The bike is not perfect but it is in very good condition and running order for a 38 year old machine. The current owner told us that when he purchased it there was a round 2 inch dent on the top of the tank, it bugged the heck out of him, something must of been dropped on the top by original owner. He decided to have a local restoration center do the repair and also clean up the tail piece from previous boot scuffs. In our eye it looks like the white stripe angle is a bit out of alignment with the fairing stripes. We understand that for some this may be a deal breaker, so we have not priced it as if it was a 9 or a 10 collectible Honda.

Here is what we took care of to prepare for sale

  • Replaced tires and valve stems
  • Replaced fork and dust seals with OEM parts
  • Rebuilt carburetors, properly cleaned all OEM jets and internals, replaced all rubber bits.
  • Rebuilt front & rear brake master cylinder, new cup and lid on front and full system flush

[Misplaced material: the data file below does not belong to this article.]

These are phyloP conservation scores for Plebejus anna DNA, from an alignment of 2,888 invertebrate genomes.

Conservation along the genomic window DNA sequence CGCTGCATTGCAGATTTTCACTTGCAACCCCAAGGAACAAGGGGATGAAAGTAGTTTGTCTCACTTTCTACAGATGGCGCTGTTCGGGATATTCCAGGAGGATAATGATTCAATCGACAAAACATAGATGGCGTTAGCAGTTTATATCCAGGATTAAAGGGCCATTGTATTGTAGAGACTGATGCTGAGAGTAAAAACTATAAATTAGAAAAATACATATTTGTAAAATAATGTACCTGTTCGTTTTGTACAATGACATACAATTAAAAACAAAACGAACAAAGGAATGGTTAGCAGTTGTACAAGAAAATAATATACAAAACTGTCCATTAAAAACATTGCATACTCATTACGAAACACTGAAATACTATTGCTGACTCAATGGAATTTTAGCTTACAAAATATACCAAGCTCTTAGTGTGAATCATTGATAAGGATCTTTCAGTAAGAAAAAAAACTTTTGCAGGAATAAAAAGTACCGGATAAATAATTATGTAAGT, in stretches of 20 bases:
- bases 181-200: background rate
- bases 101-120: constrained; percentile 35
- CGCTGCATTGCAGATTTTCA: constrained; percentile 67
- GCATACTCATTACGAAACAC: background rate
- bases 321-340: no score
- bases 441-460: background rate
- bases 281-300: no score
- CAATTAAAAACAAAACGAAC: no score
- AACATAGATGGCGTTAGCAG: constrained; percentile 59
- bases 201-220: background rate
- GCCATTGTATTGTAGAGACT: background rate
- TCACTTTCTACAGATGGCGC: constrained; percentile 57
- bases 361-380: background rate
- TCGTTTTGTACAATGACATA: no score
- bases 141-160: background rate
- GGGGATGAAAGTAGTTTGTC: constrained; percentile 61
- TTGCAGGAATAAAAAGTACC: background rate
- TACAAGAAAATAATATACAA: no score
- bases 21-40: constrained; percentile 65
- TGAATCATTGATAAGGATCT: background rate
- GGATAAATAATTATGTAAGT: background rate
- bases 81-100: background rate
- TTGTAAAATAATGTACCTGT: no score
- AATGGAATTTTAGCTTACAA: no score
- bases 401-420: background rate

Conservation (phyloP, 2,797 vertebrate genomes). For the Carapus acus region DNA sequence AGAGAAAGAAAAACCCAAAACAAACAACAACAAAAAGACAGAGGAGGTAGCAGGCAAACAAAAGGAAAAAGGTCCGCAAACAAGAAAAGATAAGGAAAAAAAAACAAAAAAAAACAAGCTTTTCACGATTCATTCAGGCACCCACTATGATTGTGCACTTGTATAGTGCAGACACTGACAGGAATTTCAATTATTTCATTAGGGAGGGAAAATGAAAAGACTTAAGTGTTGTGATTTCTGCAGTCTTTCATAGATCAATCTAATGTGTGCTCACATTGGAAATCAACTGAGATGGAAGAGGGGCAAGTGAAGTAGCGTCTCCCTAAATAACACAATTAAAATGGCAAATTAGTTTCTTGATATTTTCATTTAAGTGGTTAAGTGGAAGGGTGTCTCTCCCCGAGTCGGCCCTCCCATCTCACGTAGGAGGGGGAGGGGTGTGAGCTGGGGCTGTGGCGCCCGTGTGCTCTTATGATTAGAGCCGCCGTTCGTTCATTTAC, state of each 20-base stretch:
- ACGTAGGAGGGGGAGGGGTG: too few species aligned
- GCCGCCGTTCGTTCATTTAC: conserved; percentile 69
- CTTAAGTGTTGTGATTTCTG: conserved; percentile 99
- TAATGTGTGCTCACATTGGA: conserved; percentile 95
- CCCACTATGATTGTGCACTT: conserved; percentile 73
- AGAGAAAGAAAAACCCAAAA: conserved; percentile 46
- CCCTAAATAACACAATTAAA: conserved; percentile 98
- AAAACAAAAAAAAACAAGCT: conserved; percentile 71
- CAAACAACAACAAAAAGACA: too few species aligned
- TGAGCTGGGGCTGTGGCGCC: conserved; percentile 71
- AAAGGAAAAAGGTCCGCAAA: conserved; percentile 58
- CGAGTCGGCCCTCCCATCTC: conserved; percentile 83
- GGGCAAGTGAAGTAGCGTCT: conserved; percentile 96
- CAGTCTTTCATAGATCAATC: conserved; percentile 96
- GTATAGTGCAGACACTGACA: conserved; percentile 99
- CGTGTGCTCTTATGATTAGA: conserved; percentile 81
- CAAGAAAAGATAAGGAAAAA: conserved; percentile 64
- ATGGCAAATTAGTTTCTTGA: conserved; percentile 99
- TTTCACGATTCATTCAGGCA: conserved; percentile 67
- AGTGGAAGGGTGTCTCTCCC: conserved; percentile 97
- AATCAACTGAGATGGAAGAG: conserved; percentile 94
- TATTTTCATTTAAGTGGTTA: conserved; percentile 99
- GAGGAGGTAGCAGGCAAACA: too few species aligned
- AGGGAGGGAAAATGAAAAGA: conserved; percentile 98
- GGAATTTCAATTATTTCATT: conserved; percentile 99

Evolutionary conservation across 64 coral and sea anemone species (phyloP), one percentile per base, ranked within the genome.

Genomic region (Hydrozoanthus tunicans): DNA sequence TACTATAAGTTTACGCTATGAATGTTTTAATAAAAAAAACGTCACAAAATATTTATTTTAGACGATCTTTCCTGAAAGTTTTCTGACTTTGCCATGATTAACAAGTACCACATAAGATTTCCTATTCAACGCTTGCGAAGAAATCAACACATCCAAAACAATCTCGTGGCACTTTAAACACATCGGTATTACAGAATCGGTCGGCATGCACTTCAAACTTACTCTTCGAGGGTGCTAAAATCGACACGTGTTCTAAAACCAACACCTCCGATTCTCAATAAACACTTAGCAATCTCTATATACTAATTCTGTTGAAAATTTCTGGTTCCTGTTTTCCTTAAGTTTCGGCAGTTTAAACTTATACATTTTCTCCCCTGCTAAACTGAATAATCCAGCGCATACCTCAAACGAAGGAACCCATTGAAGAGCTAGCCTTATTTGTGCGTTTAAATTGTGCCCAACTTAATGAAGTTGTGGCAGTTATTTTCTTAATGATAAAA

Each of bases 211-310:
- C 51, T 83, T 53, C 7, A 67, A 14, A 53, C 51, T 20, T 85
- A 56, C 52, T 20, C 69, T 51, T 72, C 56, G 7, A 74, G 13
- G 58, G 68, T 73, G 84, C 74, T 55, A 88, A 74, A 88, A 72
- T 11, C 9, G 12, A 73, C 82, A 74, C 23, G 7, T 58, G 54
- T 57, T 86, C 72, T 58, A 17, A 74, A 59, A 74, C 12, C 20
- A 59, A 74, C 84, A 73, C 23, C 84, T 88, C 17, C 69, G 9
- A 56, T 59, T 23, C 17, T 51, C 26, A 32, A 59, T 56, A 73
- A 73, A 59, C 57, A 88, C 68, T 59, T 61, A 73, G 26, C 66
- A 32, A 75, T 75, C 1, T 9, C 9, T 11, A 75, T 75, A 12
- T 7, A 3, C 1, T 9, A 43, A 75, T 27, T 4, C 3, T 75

• Checked compression (145 across the board), inspected valve clearance, replaced valve cover gasket and rubber bolt cushions
  • Completed minor service to take care of the basics

This is from a Honda enthusiast website which also verifies this bikes credentials

Honda CB 900 F2B

  • Period: February ’81 – February ’82
  • Engine number: SC01E-2206870 – 2225154
  • Frame number: SC01-4000342 – 4011049
  • Power: 95 PK/70 kW
  • http://www.hondaboldor.nl/cb900f2b/

Here is some more information on this model we found:

For many, however, the CB900F was the perfect ‘Universal Japanese Motorcycle’ (UJM), the ubiquitous, Japanese, across-the-frame four. Although blighted by the perennial Honda cam chain problem, these were steady, undistinguished motorcycles that improved gradually every year. Updates for 1980 saw needle roller swingarm bearings and an air-assisted front fork. Further improvements for the 1981 CB900FB (pictured here) included a larger-diameter fork (37mm) and dual-piston brake calipers from the racing CB1100R.